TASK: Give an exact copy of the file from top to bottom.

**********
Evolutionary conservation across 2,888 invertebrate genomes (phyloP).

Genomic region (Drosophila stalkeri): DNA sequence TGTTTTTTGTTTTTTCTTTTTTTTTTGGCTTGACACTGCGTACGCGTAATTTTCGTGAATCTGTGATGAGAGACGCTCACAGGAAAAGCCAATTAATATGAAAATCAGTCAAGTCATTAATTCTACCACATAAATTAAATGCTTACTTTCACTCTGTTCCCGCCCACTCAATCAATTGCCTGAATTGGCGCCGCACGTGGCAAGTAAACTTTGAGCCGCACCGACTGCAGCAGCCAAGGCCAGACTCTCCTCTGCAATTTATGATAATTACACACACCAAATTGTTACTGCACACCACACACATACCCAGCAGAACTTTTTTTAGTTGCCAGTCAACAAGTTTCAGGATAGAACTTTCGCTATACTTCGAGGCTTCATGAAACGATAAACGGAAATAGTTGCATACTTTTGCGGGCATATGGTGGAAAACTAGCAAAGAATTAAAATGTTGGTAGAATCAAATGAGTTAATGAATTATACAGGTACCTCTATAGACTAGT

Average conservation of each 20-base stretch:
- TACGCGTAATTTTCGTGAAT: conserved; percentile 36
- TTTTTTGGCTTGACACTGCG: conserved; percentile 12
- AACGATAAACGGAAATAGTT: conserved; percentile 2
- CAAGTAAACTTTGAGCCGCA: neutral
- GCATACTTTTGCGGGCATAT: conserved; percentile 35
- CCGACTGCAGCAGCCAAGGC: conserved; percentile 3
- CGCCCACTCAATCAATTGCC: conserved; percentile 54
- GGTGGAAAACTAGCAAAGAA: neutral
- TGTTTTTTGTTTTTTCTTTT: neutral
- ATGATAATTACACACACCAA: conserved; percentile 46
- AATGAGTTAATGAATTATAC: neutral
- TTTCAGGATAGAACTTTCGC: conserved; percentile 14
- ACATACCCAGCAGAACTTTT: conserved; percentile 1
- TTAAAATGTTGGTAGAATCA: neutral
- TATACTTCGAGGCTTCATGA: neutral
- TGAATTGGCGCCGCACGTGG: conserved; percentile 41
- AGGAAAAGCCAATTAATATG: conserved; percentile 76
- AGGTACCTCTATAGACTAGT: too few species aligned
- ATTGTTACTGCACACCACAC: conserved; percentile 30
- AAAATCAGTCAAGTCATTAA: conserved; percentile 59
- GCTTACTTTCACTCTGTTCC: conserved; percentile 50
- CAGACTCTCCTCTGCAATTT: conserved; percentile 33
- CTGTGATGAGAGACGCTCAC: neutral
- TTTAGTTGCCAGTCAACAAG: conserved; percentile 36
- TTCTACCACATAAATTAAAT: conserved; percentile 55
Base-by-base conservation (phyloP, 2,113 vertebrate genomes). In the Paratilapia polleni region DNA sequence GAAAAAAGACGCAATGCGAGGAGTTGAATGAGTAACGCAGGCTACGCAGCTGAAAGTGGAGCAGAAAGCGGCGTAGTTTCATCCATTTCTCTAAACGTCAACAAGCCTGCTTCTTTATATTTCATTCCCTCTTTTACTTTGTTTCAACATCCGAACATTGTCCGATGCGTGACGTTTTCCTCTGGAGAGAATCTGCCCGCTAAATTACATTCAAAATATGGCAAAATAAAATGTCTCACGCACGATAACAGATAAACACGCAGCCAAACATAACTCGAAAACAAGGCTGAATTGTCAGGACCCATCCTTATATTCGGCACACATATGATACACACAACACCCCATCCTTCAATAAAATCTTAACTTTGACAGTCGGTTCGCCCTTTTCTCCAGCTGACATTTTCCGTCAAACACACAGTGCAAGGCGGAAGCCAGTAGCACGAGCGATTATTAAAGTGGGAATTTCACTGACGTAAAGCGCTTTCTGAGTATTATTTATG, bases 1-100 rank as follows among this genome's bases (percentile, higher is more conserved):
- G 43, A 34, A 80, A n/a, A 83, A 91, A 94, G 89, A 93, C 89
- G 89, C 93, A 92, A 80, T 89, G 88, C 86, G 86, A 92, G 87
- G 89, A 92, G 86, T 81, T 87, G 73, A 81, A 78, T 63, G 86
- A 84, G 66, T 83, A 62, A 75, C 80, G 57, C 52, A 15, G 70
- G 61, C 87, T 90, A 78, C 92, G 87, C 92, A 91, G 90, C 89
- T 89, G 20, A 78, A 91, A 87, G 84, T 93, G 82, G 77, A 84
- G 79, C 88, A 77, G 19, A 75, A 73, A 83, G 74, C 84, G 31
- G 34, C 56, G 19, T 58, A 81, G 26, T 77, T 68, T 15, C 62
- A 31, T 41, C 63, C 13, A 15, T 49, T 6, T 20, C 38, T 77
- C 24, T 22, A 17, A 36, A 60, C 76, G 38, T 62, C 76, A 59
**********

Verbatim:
Evolutionary conservation across 2,888 invertebrate genomes (phyloP).

Genomic region (Drosophila stalkeri): DNA sequence TGTTTTTTGTTTTTTCTTTTTTTTTTGGCTTGACACTGCGTACGCGTAATTTTCGTGAATCTGTGATGAGAGACGCTCACAGGAAAAGCCAATTAATATGAAAATCAGTCAAGTCATTAATTCTACCACATAAATTAAATGCTTACTTTCACTCTGTTCCCGCCCACTCAATCAATTGCCTGAATTGGCGCCGCACGTGGCAAGTAAACTTTGAGCCGCACCGACTGCAGCAGCCAAGGCCAGACTCTCCTCTGCAATTTATGATAATTACACACACCAAATTGTTACTGCACACCACACACATACCCAGCAGAACTTTTTTTAGTTGCCAGTCAACAAGTTTCAGGATAGAACTTTCGCTATACTTCGAGGCTTCATGAAACGATAAACGGAAATAGTTGCATACTTTTGCGGGCATATGGTGGAAAACTAGCAAAGAATTAAAATGTTGGTAGAATCAAATGAGTTAATGAATTATACAGGTACCTCTATAGACTAGT

Average conservation of each 20-base stretch:
- TACGCGTAATTTTCGTGAAT: conserved; percentile 36
- TTTTTTGGCTTGACACTGCG: conserved; percentile 12
- AACGATAAACGGAAATAGTT: conserved; percentile 2
- CAAGTAAACTTTGAGCCGCA: neutral
- GCATACTTTTGCGGGCATAT: conserved; percentile 35
- CCGACTGCAGCAGCCAAGGC: conserved; percentile 3
- CGCCCACTCAATCAATTGCC: conserved; percentile 54
- GGTGGAAAACTAGCAAAGAA: neutral
- TGTTTTTTGTTTTTTCTTTT: neutral
- ATGATAATTACACACACCAA: conserved; percentile 46
- AATGAGTTAATGAATTATAC: neutral
- TTTCAGGATAGAACTTTCGC: conserved; percentile 14
- ACATACCCAGCAGAACTTTT: conserved; percentile 1
- TTAAAATGTTGGTAGAATCA: neutral
- TATACTTCGAGGCTTCATGA: neutral
- TGAATTGGCGCCGCACGTGG: conserved; percentile 41
- AGGAAAAGCCAATTAATATG: conserved; percentile 76
- AGGTACCTCTATAGACTAGT: too few species aligned
- ATTGTTACTGCACACCACAC: conserved; percentile 30
- AAAATCAGTCAAGTCATTAA: conserved; percentile 59
- GCTTACTTTCACTCTGTTCC: conserved; percentile 50
- CAGACTCTCCTCTGCAATTT: conserved; percentile 33
- CTGTGATGAGAGACGCTCAC: neutral
- TTTAGTTGCCAGTCAACAAG: conserved; percentile 36
- TTCTACCACATAAATTAAAT: conserved; percentile 55
Base-by-base conservation (phyloP, 2,113 vertebrate genomes). In the Paratilapia polleni region DNA sequence GAAAAAAGACGCAATGCGAGGAGTTGAATGAGTAACGCAGGCTACGCAGCTGAAAGTGGAGCAGAAAGCGGCGTAGTTTCATCCATTTCTCTAAACGTCAACAAGCCTGCTTCTTTATATTTCATTCCCTCTTTTACTTTGTTTCAACATCCGAACATTGTCCGATGCGTGACGTTTTCCTCTGGAGAGAATCTGCCCGCTAAATTACATTCAAAATATGGCAAAATAAAATGTCTCACGCACGATAACAGATAAACACGCAGCCAAACATAACTCGAAAACAAGGCTGAATTGTCAGGACCCATCCTTATATTCGGCACACATATGATACACACAACACCCCATCCTTCAATAAAATCTTAACTTTGACAGTCGGTTCGCCCTTTTCTCCAGCTGACATTTTCCGTCAAACACACAGTGCAAGGCGGAAGCCAGTAGCACGAGCGATTATTAAAGTGGGAATTTCACTGACGTAAAGCGCTTTCTGAGTATTATTTATG, bases 1-100 rank as follows among this genome's bases (percentile, higher is more conserved):
- G 43, A 34, A 80, A n/a, A 83, A 91, A 94, G 89, A 93, C 89
- G 89, C 93, A 92, A 80, T 89, G 88, C 86, G 86, A 92, G 87
- G 89, A 92, G 86, T 81, T 87, G 73, A 81, A 78, T 63, G 86
- A 84, G 66, T 83, A 62, A 75, C 80, G 57, C 52, A 15, G 70
- G 61, C 87, T 90, A 78, C 92, G 87, C 92, A 91, G 90, C 89
- T 89, G 20, A 78, A 91, A 87, G 84, T 93, G 82, G 77, A 84
- G 79, C 88, A 77, G 19, A 75, A 73, A 83, G 74, C 84, G 31
- G 34, C 56, G 19, T 58, A 81, G 26, T 77, T 68, T 15, C 62
- A 31, T 41, C 63, C 13, A 15, T 49, T 6, T 20, C 38, T 77
- C 24, T 22, A 17, A 36, A 60, C 76, G 38, T 62, C 76, A 59